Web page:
Why Race Requires More Presence
Racial reconciliation has become a hot topic issue in evangelical circles across the country, and that can be good. However, our methods for addressing the issue aren’t always efficient or helpful. For instance, we have too often preferred the safety of screens over intimate conversations.
I understand the draw to this approach to racial reconciliation — intentionally cultivating Christian unity and gospel partnership across racial, cultural, and historical barriers is hard. Anonymity is easier. Race is difficult to talk about in person. I believe, however, if we want to have healthy and effective dialogue about race and racial reconciliation, specifically within our churches, we must go the harder route with all of its thistles and thorns.
The trips and falls in Peter’s journey through ethnic relations among Jewish and Gentile believers is of great relevance today. We can turn to Peter’s maturation through Scripture to find a helpful roadmap to vital ethnic and racial reconciliation within the body of Christ.
Seeing as Christ
In Galatians, Paul exposits the beautiful truth that our identity in Christ is not subordinate to any other identifying factor. Whether Jew or Gentile, slave or free, male or female, believers are one in Christ (Galatians 3:28). Peter’s conviction does change in Acts 10 and 15 where he declares the equality of Gentile believers within the household of faith. And yet, in chapter 2, Paul tells the Galatian church about Peter’s hypocrisy and how he corrected him, not in a letter, not on Twitter, and not through a new creed or confession, but to his face as a fellow brother (Galatians 2:11).
Peter’s journey climaxes most beautifully in his first letter, written, ironically, to a mostly Gentile audience. He writes, “But you are a chosen race, a royal priesthood, a holy nation, a people for his own possession, that you may proclaim the excellencies of him who called you out of darkness into his marvelous light” (1 Peter 2:9). These words speak not only to who we are as the body of Christ, but also can be applied to who we are as we seek the goal of racial reconciliation.
You Are a Chosen Race
You are a chosen race. There is one Christian race and its identity is neither black, white, nor brown, but crimson red with the crucified blood of Jesus. Healthy dialogues on race within the church must begin here. Don’t misunderstand and read that these distinctions aren’t significant. There is beauty and vibrancy in every color and culture. We embrace the adornment of diversity, acknowledging and affirming it.
We also uphold, though, the true primacy of being one in Christ. Racial reconciliation in the church will begin here when believers behold the beauty of the bride as Jesus does. His bride has been adorned, and John tells us this same bride is “from every nation, from all tribes and peoples and languages, standing before the throne and before the Lamb, clothed in white robes” (Revelation 7:9).
The church’s beauty is founded in being loved by Christ, but do not miss that she also has beauty in her diversity. The differences within the body should be a beauty to behold rather than an obstacle to overcome.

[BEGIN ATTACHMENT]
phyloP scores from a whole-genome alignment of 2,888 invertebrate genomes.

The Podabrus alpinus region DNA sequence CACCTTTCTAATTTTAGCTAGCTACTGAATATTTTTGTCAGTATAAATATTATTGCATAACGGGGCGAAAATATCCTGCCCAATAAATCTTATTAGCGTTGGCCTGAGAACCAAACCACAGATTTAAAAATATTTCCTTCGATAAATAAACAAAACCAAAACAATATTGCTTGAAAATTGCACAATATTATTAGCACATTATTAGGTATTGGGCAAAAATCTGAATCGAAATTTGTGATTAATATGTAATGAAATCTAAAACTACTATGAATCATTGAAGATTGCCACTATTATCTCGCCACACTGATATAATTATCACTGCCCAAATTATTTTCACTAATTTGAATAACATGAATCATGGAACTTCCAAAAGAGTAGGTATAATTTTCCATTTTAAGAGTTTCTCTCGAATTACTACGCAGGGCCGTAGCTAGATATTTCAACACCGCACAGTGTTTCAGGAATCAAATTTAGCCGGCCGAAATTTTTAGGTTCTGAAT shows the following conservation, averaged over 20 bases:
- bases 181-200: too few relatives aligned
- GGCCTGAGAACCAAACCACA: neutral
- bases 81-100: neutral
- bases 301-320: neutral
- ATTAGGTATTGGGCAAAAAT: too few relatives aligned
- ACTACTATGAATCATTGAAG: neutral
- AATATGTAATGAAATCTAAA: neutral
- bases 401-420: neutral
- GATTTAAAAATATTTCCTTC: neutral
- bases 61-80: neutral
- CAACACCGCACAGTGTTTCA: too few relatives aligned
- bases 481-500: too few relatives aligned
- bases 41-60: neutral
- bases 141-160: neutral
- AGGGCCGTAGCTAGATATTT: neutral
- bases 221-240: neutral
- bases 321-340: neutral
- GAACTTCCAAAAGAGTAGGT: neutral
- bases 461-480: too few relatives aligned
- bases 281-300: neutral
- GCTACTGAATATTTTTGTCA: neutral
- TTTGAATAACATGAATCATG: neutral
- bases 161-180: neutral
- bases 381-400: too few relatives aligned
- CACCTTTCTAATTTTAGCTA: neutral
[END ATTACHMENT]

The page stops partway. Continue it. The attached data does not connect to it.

You Are a Royal Priest
You are a royal priest. A priest is engaged in the high calling of mediating on behalf of, bearing the burdens of, and sacrificing for others. Every Christian is to be engaged in this call, a point I believe we often miss or neglect.
To be a good priest requires we know our people. It’s not a stretch, then, that healthy dialogue about race and racial reconciliation happens most within the context of committed community. Unfortunately, we are a people of the trade, and we have been so from the beginning. We exchange the glory of God for molded grapes and our birthright for a bowl of oatmeal. And we’ve exchanged true community for thousands of acquaintances that know very little of our story, our struggles, or our dreams.
For many of us, the majority of our “friendships” are social media followers. And 280 characters, as powerful as they can be, have little depth over time. It’s no wonder, then, that conversations about race and the church have gone the route they have for the past few years. Dialogues have left the safety and understanding of companionship and moved to inorganic options that give us the (unfortunate) benefit of talking without listening and lecturing without learning.
In stark contrast, our calling as royal priests is to incarnate among real people just as Jesus incarnated among his people. This presupposes a being with, a being among, an empathy for the experiences of others, and a sacrifice of time, energy, and space to hear and help others carry burdens too difficult to carry alone.
You Are a Holy Nation
To be holy is to be set apart. This separation is done to us, not by us. Again, differences in colors, cultures, and languages are to be seen with wonder and excitement, but they are not to be used as boxes or jail cells. As one set apart people group, we recognize our allegiance to Christ as higher than any other allegiance to a political or ideological system, country or nation, suburb or neighborhood.
When we grasp this, our conversations among the people of God will reflect this truth and our community, at least as far as it is within our doing, will be among a mosaic of characters. This point is a foundational one. How else can we grow in racial reconciliation if we are only surrounded by individuals who look, speak, and think like us? Good dialogue, on race or otherwise, will only happen outside the walls of our echo chambers.